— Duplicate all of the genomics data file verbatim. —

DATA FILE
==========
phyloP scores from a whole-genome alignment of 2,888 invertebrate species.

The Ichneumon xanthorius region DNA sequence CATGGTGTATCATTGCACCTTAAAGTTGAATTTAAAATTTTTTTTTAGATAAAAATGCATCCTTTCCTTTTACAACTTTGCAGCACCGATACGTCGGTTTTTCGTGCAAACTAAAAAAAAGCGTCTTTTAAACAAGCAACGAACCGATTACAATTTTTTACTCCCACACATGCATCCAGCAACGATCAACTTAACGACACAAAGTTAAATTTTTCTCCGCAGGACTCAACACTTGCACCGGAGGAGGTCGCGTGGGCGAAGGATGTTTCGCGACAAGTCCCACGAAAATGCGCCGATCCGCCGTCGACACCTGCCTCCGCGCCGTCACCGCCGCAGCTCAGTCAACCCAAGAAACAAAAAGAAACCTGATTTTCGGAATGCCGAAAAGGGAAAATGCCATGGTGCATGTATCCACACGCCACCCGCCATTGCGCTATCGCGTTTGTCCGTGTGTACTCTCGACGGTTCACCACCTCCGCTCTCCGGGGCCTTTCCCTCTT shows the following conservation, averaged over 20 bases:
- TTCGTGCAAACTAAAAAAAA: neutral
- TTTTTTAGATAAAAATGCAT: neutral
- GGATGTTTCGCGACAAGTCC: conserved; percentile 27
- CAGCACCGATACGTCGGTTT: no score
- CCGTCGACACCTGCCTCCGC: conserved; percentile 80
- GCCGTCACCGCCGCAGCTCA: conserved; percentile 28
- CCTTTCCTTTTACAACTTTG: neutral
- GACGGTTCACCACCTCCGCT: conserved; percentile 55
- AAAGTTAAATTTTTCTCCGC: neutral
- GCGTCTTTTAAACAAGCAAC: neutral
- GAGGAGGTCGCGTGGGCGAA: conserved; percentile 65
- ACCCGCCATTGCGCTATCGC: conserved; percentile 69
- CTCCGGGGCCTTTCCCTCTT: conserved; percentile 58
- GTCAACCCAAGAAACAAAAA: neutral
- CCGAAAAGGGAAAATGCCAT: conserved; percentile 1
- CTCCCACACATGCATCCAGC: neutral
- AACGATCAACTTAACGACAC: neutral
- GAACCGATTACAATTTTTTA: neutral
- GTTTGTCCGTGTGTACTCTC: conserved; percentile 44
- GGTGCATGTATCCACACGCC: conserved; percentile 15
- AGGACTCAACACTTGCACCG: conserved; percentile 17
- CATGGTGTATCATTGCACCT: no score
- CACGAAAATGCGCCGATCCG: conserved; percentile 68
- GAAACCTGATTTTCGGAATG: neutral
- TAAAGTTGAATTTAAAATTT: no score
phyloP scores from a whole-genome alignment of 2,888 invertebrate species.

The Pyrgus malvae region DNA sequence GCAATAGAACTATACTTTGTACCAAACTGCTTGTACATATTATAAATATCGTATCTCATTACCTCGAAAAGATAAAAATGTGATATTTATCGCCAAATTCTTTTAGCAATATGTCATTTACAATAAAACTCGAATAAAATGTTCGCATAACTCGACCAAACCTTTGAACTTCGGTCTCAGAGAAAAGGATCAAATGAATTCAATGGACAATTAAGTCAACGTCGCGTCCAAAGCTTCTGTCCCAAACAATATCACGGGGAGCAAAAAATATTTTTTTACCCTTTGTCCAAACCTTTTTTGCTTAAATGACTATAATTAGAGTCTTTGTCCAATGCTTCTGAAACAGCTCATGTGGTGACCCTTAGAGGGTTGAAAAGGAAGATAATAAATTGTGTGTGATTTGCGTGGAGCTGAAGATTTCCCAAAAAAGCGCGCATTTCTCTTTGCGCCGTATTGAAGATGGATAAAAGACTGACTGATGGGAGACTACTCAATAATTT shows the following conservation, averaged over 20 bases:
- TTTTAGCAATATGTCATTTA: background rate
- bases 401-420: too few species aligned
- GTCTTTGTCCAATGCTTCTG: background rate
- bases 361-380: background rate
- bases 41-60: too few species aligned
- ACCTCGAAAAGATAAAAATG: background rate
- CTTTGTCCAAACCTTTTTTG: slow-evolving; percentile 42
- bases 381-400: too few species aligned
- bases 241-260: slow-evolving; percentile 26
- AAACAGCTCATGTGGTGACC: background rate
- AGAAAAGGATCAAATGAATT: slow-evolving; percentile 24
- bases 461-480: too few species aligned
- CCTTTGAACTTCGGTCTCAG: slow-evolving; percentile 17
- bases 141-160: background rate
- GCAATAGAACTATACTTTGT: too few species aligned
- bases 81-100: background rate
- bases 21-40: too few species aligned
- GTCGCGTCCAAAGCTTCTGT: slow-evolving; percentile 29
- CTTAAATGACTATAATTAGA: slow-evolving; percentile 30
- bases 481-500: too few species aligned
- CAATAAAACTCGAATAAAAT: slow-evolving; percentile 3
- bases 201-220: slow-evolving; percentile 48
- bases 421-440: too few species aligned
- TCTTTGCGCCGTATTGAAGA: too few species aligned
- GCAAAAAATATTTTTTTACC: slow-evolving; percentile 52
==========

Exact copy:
phyloP scores from a whole-genome alignment of 2,888 invertebrate species.

The Ichneumon xanthorius region DNA sequence CATGGTGTATCATTGCACCTTAAAGTTGAATTTAAAATTTTTTTTTAGATAAAAATGCATCCTTTCCTTTTACAACTTTGCAGCACCGATACGTCGGTTTTTCGTGCAAACTAAAAAAAAGCGTCTTTTAAACAAGCAACGAACCGATTACAATTTTTTACTCCCACACATGCATCCAGCAACGATCAACTTAACGACACAAAGTTAAATTTTTCTCCGCAGGACTCAACACTTGCACCGGAGGAGGTCGCGTGGGCGAAGGATGTTTCGCGACAAGTCCCACGAAAATGCGCCGATCCGCCGTCGACACCTGCCTCCGCGCCGTCACCGCCGCAGCTCAGTCAACCCAAGAAACAAAAAGAAACCTGATTTTCGGAATGCCGAAAAGGGAAAATGCCATGGTGCATGTATCCACACGCCACCCGCCATTGCGCTATCGCGTTTGTCCGTGTGTACTCTCGACGGTTCACCACCTCCGCTCTCCGGGGCCTTTCCCTCTT shows the following conservation, averaged over 20 bases:
- TTCGTGCAAACTAAAAAAAA: neutral
- TTTTTTAGATAAAAATGCAT: neutral
- GGATGTTTCGCGACAAGTCC: conserved; percentile 27
- CAGCACCGATACGTCGGTTT: no score
- CCGTCGACACCTGCCTCCGC: conserved; percentile 80
- GCCGTCACCGCCGCAGCTCA: conserved; percentile 28
- CCTTTCCTTTTACAACTTTG: neutral
- GACGGTTCACCACCTCCGCT: conserved; percentile 55
- AAAGTTAAATTTTTCTCCGC: neutral
- GCGTCTTTTAAACAAGCAAC: neutral
- GAGGAGGTCGCGTGGGCGAA: conserved; percentile 65
- ACCCGCCATTGCGCTATCGC: conserved; percentile 69
- CTCCGGGGCCTTTCCCTCTT: conserved; percentile 58
- GTCAACCCAAGAAACAAAAA: neutral
- CCGAAAAGGGAAAATGCCAT: conserved; percentile 1
- CTCCCACACATGCATCCAGC: neutral
- AACGATCAACTTAACGACAC: neutral
- GAACCGATTACAATTTTTTA: neutral
- GTTTGTCCGTGTGTACTCTC: conserved; percentile 44
- GGTGCATGTATCCACACGCC: conserved; percentile 15
- AGGACTCAACACTTGCACCG: conserved; percentile 17
- CATGGTGTATCATTGCACCT: no score
- CACGAAAATGCGCCGATCCG: conserved; percentile 68
- GAAACCTGATTTTCGGAATG: neutral
- TAAAGTTGAATTTAAAATTT: no score
phyloP scores from a whole-genome alignment of 2,888 invertebrate species.

The Pyrgus malvae region DNA sequence GCAATAGAACTATACTTTGTACCAAACTGCTTGTACATATTATAAATATCGTATCTCATTACCTCGAAAAGATAAAAATGTGATATTTATCGCCAAATTCTTTTAGCAATATGTCATTTACAATAAAACTCGAATAAAATGTTCGCATAACTCGACCAAACCTTTGAACTTCGGTCTCAGAGAAAAGGATCAAATGAATTCAATGGACAATTAAGTCAACGTCGCGTCCAAAGCTTCTGTCCCAAACAATATCACGGGGAGCAAAAAATATTTTTTTACCCTTTGTCCAAACCTTTTTTGCTTAAATGACTATAATTAGAGTCTTTGTCCAATGCTTCTGAAACAGCTCATGTGGTGACCCTTAGAGGGTTGAAAAGGAAGATAATAAATTGTGTGTGATTTGCGTGGAGCTGAAGATTTCCCAAAAAAGCGCGCATTTCTCTTTGCGCCGTATTGAAGATGGATAAAAGACTGACTGATGGGAGACTACTCAATAATTT shows the following conservation, averaged over 20 bases:
- TTTTAGCAATATGTCATTTA: background rate
- bases 401-420: too few species aligned
- GTCTTTGTCCAATGCTTCTG: background rate
- bases 361-380: background rate
- bases 41-60: too few species aligned
- ACCTCGAAAAGATAAAAATG: background rate
- CTTTGTCCAAACCTTTTTTG: slow-evolving; percentile 42
- bases 381-400: too few species aligned
- bases 241-260: slow-evolving; percentile 26
- AAACAGCTCATGTGGTGACC: background rate
- AGAAAAGGATCAAATGAATT: slow-evolving; percentile 24
- bases 461-480: too few species aligned
- CCTTTGAACTTCGGTCTCAG: slow-evolving; percentile 17
- bases 141-160: background rate
- GCAATAGAACTATACTTTGT: too few species aligned
- bases 81-100: background rate
- bases 21-40: too few species aligned
- GTCGCGTCCAAAGCTTCTGT: slow-evolving; percentile 29
- CTTAAATGACTATAATTAGA: slow-evolving; percentile 30
- bases 481-500: too few species aligned
- CAATAAAACTCGAATAAAAT: slow-evolving; percentile 3
- bases 201-220: slow-evolving; percentile 48
- bases 421-440: too few species aligned
- TCTTTGCGCCGTATTGAAGA: too few species aligned
- GCAAAAAATATTTTTTTACC: slow-evolving; percentile 52